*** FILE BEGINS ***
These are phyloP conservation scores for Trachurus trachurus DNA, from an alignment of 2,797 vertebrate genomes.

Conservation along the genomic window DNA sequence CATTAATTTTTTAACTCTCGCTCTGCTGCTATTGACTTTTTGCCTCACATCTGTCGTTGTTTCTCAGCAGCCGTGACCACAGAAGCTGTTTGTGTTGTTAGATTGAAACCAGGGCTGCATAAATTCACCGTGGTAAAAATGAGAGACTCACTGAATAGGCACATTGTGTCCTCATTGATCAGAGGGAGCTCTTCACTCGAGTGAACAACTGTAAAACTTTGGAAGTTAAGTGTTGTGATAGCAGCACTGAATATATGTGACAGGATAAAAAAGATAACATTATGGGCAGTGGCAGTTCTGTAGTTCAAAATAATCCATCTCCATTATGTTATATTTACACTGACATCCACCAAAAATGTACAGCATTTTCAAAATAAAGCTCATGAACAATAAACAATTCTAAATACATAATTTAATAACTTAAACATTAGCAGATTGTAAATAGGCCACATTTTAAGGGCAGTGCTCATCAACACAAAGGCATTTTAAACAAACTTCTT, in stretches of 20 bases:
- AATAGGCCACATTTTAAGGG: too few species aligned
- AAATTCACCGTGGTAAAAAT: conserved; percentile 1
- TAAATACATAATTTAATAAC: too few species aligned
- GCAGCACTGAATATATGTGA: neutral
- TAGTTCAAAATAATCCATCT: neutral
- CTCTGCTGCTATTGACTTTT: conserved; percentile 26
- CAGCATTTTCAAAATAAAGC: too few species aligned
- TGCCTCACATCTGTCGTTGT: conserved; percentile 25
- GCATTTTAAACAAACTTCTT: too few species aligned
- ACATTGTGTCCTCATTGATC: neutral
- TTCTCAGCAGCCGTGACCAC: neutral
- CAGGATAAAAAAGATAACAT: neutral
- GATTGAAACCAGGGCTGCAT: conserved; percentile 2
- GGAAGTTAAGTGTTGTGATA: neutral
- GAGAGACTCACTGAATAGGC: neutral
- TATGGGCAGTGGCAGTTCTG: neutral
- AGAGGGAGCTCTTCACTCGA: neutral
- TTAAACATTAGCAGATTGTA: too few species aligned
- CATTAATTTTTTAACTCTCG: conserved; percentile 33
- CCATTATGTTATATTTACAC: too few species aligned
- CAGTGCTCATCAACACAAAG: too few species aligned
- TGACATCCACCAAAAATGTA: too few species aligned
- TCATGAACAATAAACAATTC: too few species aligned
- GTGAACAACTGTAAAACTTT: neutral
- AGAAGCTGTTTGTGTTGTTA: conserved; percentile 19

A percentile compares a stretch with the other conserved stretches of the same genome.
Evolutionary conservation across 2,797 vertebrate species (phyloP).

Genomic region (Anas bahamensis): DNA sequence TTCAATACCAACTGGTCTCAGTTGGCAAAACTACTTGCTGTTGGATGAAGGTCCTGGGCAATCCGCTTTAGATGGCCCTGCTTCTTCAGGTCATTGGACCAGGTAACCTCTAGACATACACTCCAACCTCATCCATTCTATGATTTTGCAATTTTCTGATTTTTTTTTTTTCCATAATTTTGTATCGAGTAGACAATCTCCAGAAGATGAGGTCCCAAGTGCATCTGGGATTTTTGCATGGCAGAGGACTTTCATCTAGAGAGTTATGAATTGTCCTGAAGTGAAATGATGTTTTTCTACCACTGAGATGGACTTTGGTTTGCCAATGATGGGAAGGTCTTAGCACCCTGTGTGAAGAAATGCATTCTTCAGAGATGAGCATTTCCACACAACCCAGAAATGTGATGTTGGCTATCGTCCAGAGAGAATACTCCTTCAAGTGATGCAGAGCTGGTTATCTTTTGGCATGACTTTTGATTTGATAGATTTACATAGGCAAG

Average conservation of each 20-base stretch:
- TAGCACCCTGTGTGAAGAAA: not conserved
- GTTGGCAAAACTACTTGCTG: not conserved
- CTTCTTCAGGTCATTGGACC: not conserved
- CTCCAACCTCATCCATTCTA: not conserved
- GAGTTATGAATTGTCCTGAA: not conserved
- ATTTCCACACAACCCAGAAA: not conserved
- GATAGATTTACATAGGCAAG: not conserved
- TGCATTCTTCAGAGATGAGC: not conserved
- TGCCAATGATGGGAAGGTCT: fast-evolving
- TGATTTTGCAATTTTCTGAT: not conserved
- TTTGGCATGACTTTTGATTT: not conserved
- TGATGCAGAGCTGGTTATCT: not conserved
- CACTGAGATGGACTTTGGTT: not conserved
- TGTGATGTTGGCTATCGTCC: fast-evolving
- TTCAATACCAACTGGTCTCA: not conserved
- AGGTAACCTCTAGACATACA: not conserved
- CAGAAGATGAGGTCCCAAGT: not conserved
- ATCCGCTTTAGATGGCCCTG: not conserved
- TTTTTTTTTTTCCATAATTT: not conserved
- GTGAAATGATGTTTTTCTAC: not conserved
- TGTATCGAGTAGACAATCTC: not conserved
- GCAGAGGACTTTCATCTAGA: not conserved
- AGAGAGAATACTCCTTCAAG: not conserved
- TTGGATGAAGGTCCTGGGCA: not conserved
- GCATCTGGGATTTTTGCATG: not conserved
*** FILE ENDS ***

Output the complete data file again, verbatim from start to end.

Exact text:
These are phyloP conservation scores for Trachurus trachurus DNA, from an alignment of 2,797 vertebrate genomes.

Conservation along the genomic window DNA sequence CATTAATTTTTTAACTCTCGCTCTGCTGCTATTGACTTTTTGCCTCACATCTGTCGTTGTTTCTCAGCAGCCGTGACCACAGAAGCTGTTTGTGTTGTTAGATTGAAACCAGGGCTGCATAAATTCACCGTGGTAAAAATGAGAGACTCACTGAATAGGCACATTGTGTCCTCATTGATCAGAGGGAGCTCTTCACTCGAGTGAACAACTGTAAAACTTTGGAAGTTAAGTGTTGTGATAGCAGCACTGAATATATGTGACAGGATAAAAAAGATAACATTATGGGCAGTGGCAGTTCTGTAGTTCAAAATAATCCATCTCCATTATGTTATATTTACACTGACATCCACCAAAAATGTACAGCATTTTCAAAATAAAGCTCATGAACAATAAACAATTCTAAATACATAATTTAATAACTTAAACATTAGCAGATTGTAAATAGGCCACATTTTAAGGGCAGTGCTCATCAACACAAAGGCATTTTAAACAAACTTCTT, in stretches of 20 bases:
- AATAGGCCACATTTTAAGGG: too few species aligned
- AAATTCACCGTGGTAAAAAT: conserved; percentile 1
- TAAATACATAATTTAATAAC: too few species aligned
- GCAGCACTGAATATATGTGA: neutral
- TAGTTCAAAATAATCCATCT: neutral
- CTCTGCTGCTATTGACTTTT: conserved; percentile 26
- CAGCATTTTCAAAATAAAGC: too few species aligned
- TGCCTCACATCTGTCGTTGT: conserved; percentile 25
- GCATTTTAAACAAACTTCTT: too few species aligned
- ACATTGTGTCCTCATTGATC: neutral
- TTCTCAGCAGCCGTGACCAC: neutral
- CAGGATAAAAAAGATAACAT: neutral
- GATTGAAACCAGGGCTGCAT: conserved; percentile 2
- GGAAGTTAAGTGTTGTGATA: neutral
- GAGAGACTCACTGAATAGGC: neutral
- TATGGGCAGTGGCAGTTCTG: neutral
- AGAGGGAGCTCTTCACTCGA: neutral
- TTAAACATTAGCAGATTGTA: too few species aligned
- CATTAATTTTTTAACTCTCG: conserved; percentile 33
- CCATTATGTTATATTTACAC: too few species aligned
- CAGTGCTCATCAACACAAAG: too few species aligned
- TGACATCCACCAAAAATGTA: too few species aligned
- TCATGAACAATAAACAATTC: too few species aligned
- GTGAACAACTGTAAAACTTT: neutral
- AGAAGCTGTTTGTGTTGTTA: conserved; percentile 19

A percentile compares a stretch with the other conserved stretches of the same genome.
Evolutionary conservation across 2,797 vertebrate species (phyloP).

Genomic region (Anas bahamensis): DNA sequence TTCAATACCAACTGGTCTCAGTTGGCAAAACTACTTGCTGTTGGATGAAGGTCCTGGGCAATCCGCTTTAGATGGCCCTGCTTCTTCAGGTCATTGGACCAGGTAACCTCTAGACATACACTCCAACCTCATCCATTCTATGATTTTGCAATTTTCTGATTTTTTTTTTTTCCATAATTTTGTATCGAGTAGACAATCTCCAGAAGATGAGGTCCCAAGTGCATCTGGGATTTTTGCATGGCAGAGGACTTTCATCTAGAGAGTTATGAATTGTCCTGAAGTGAAATGATGTTTTTCTACCACTGAGATGGACTTTGGTTTGCCAATGATGGGAAGGTCTTAGCACCCTGTGTGAAGAAATGCATTCTTCAGAGATGAGCATTTCCACACAACCCAGAAATGTGATGTTGGCTATCGTCCAGAGAGAATACTCCTTCAAGTGATGCAGAGCTGGTTATCTTTTGGCATGACTTTTGATTTGATAGATTTACATAGGCAAG

Average conservation of each 20-base stretch:
- TAGCACCCTGTGTGAAGAAA: not conserved
- GTTGGCAAAACTACTTGCTG: not conserved
- CTTCTTCAGGTCATTGGACC: not conserved
- CTCCAACCTCATCCATTCTA: not conserved
- GAGTTATGAATTGTCCTGAA: not conserved
- ATTTCCACACAACCCAGAAA: not conserved
- GATAGATTTACATAGGCAAG: not conserved
- TGCATTCTTCAGAGATGAGC: not conserved
- TGCCAATGATGGGAAGGTCT: fast-evolving
- TGATTTTGCAATTTTCTGAT: not conserved
- TTTGGCATGACTTTTGATTT: not conserved
- TGATGCAGAGCTGGTTATCT: not conserved
- CACTGAGATGGACTTTGGTT: not conserved
- TGTGATGTTGGCTATCGTCC: fast-evolving
- TTCAATACCAACTGGTCTCA: not conserved
- AGGTAACCTCTAGACATACA: not conserved
- CAGAAGATGAGGTCCCAAGT: not conserved
- ATCCGCTTTAGATGGCCCTG: not conserved
- TTTTTTTTTTTCCATAATTT: not conserved
- GTGAAATGATGTTTTTCTAC: not conserved
- TGTATCGAGTAGACAATCTC: not conserved
- GCAGAGGACTTTCATCTAGA: not conserved
- AGAGAGAATACTCCTTCAAG: not conserved
- TTGGATGAAGGTCCTGGGCA: not conserved
- GCATCTGGGATTTTTGCATG: not conserved